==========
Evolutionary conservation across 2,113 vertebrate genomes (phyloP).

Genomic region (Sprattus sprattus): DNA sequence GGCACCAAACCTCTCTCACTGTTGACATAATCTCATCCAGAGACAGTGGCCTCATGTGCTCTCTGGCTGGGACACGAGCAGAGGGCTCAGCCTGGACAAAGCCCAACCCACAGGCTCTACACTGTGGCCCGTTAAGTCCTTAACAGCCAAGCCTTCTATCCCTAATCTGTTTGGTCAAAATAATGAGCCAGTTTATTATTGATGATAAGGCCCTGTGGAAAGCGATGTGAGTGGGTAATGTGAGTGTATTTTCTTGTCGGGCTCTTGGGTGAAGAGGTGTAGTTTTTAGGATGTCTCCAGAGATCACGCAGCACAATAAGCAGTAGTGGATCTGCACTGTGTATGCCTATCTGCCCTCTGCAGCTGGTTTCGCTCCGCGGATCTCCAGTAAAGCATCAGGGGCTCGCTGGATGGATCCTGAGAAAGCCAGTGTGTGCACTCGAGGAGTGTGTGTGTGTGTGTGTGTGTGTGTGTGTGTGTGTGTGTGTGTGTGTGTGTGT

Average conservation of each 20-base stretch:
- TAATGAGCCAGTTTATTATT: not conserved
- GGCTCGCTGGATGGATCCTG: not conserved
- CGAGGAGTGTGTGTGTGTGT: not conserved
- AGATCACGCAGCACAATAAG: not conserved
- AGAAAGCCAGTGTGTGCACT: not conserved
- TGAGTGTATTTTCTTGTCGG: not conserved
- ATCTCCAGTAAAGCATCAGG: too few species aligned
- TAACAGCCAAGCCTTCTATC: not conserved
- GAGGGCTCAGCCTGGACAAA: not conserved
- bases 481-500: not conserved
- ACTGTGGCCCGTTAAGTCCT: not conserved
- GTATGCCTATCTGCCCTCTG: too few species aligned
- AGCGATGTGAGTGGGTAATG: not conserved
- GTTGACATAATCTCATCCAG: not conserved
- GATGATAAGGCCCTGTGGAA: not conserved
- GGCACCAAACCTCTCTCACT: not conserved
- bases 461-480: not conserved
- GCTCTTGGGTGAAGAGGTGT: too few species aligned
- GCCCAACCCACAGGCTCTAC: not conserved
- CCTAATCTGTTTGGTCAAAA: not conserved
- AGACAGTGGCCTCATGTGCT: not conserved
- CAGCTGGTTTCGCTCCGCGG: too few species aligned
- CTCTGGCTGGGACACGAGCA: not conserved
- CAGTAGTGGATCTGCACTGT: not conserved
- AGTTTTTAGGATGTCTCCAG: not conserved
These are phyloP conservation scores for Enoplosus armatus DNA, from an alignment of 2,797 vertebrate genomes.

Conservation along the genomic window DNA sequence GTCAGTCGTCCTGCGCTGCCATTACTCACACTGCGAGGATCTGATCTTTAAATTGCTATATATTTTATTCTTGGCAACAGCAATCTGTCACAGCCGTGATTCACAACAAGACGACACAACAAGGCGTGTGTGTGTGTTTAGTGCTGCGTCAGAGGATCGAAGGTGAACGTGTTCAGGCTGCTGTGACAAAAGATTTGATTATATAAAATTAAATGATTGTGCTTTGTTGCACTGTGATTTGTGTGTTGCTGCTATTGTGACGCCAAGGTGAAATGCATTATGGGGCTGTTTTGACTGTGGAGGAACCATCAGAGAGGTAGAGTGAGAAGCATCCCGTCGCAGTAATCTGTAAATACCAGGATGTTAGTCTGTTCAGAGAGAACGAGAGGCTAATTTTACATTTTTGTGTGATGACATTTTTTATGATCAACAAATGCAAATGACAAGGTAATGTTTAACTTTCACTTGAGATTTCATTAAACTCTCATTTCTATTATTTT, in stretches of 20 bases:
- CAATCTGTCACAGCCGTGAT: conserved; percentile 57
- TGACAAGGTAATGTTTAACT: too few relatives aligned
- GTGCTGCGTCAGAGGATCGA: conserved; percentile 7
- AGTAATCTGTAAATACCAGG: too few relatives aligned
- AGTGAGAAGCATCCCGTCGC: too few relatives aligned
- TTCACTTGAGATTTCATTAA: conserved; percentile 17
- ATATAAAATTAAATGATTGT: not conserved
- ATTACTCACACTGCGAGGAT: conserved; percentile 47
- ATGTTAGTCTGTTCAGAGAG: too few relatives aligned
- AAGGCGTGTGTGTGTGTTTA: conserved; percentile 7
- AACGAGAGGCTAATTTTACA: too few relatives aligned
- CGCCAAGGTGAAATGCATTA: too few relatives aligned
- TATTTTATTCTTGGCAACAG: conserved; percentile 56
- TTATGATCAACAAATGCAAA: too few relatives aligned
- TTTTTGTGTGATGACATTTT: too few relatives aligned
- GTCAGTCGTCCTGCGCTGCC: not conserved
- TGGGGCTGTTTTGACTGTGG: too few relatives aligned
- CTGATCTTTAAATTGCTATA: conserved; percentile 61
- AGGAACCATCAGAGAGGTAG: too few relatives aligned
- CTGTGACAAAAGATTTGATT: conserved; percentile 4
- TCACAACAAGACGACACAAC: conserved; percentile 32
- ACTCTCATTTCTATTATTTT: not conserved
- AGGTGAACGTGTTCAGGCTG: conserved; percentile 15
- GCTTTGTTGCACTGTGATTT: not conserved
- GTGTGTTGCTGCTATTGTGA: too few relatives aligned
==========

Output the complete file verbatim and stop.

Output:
Evolutionary conservation across 2,113 vertebrate genomes (phyloP).

Genomic region (Sprattus sprattus): DNA sequence GGCACCAAACCTCTCTCACTGTTGACATAATCTCATCCAGAGACAGTGGCCTCATGTGCTCTCTGGCTGGGACACGAGCAGAGGGCTCAGCCTGGACAAAGCCCAACCCACAGGCTCTACACTGTGGCCCGTTAAGTCCTTAACAGCCAAGCCTTCTATCCCTAATCTGTTTGGTCAAAATAATGAGCCAGTTTATTATTGATGATAAGGCCCTGTGGAAAGCGATGTGAGTGGGTAATGTGAGTGTATTTTCTTGTCGGGCTCTTGGGTGAAGAGGTGTAGTTTTTAGGATGTCTCCAGAGATCACGCAGCACAATAAGCAGTAGTGGATCTGCACTGTGTATGCCTATCTGCCCTCTGCAGCTGGTTTCGCTCCGCGGATCTCCAGTAAAGCATCAGGGGCTCGCTGGATGGATCCTGAGAAAGCCAGTGTGTGCACTCGAGGAGTGTGTGTGTGTGTGTGTGTGTGTGTGTGTGTGTGTGTGTGTGTGTGTGTGTGT

Average conservation of each 20-base stretch:
- TAATGAGCCAGTTTATTATT: not conserved
- GGCTCGCTGGATGGATCCTG: not conserved
- CGAGGAGTGTGTGTGTGTGT: not conserved
- AGATCACGCAGCACAATAAG: not conserved
- AGAAAGCCAGTGTGTGCACT: not conserved
- TGAGTGTATTTTCTTGTCGG: not conserved
- ATCTCCAGTAAAGCATCAGG: too few species aligned
- TAACAGCCAAGCCTTCTATC: not conserved
- GAGGGCTCAGCCTGGACAAA: not conserved
- bases 481-500: not conserved
- ACTGTGGCCCGTTAAGTCCT: not conserved
- GTATGCCTATCTGCCCTCTG: too few species aligned
- AGCGATGTGAGTGGGTAATG: not conserved
- GTTGACATAATCTCATCCAG: not conserved
- GATGATAAGGCCCTGTGGAA: not conserved
- GGCACCAAACCTCTCTCACT: not conserved
- bases 461-480: not conserved
- GCTCTTGGGTGAAGAGGTGT: too few species aligned
- GCCCAACCCACAGGCTCTAC: not conserved
- CCTAATCTGTTTGGTCAAAA: not conserved
- AGACAGTGGCCTCATGTGCT: not conserved
- CAGCTGGTTTCGCTCCGCGG: too few species aligned
- CTCTGGCTGGGACACGAGCA: not conserved
- CAGTAGTGGATCTGCACTGT: not conserved
- AGTTTTTAGGATGTCTCCAG: not conserved
These are phyloP conservation scores for Enoplosus armatus DNA, from an alignment of 2,797 vertebrate genomes.

Conservation along the genomic window DNA sequence GTCAGTCGTCCTGCGCTGCCATTACTCACACTGCGAGGATCTGATCTTTAAATTGCTATATATTTTATTCTTGGCAACAGCAATCTGTCACAGCCGTGATTCACAACAAGACGACACAACAAGGCGTGTGTGTGTGTTTAGTGCTGCGTCAGAGGATCGAAGGTGAACGTGTTCAGGCTGCTGTGACAAAAGATTTGATTATATAAAATTAAATGATTGTGCTTTGTTGCACTGTGATTTGTGTGTTGCTGCTATTGTGACGCCAAGGTGAAATGCATTATGGGGCTGTTTTGACTGTGGAGGAACCATCAGAGAGGTAGAGTGAGAAGCATCCCGTCGCAGTAATCTGTAAATACCAGGATGTTAGTCTGTTCAGAGAGAACGAGAGGCTAATTTTACATTTTTGTGTGATGACATTTTTTATGATCAACAAATGCAAATGACAAGGTAATGTTTAACTTTCACTTGAGATTTCATTAAACTCTCATTTCTATTATTTT, in stretches of 20 bases:
- CAATCTGTCACAGCCGTGAT: conserved; percentile 57
- TGACAAGGTAATGTTTAACT: too few relatives aligned
- GTGCTGCGTCAGAGGATCGA: conserved; percentile 7
- AGTAATCTGTAAATACCAGG: too few relatives aligned
- AGTGAGAAGCATCCCGTCGC: too few relatives aligned
- TTCACTTGAGATTTCATTAA: conserved; percentile 17
- ATATAAAATTAAATGATTGT: not conserved
- ATTACTCACACTGCGAGGAT: conserved; percentile 47
- ATGTTAGTCTGTTCAGAGAG: too few relatives aligned
- AAGGCGTGTGTGTGTGTTTA: conserved; percentile 7
- AACGAGAGGCTAATTTTACA: too few relatives aligned
- CGCCAAGGTGAAATGCATTA: too few relatives aligned
- TATTTTATTCTTGGCAACAG: conserved; percentile 56
- TTATGATCAACAAATGCAAA: too few relatives aligned
- TTTTTGTGTGATGACATTTT: too few relatives aligned
- GTCAGTCGTCCTGCGCTGCC: not conserved
- TGGGGCTGTTTTGACTGTGG: too few relatives aligned
- CTGATCTTTAAATTGCTATA: conserved; percentile 61
- AGGAACCATCAGAGAGGTAG: too few relatives aligned
- CTGTGACAAAAGATTTGATT: conserved; percentile 4
- TCACAACAAGACGACACAAC: conserved; percentile 32
- ACTCTCATTTCTATTATTTT: not conserved
- AGGTGAACGTGTTCAGGCTG: conserved; percentile 15
- GCTTTGTTGCACTGTGATTT: not conserved
- GTGTGTTGCTGCTATTGTGA: too few relatives aligned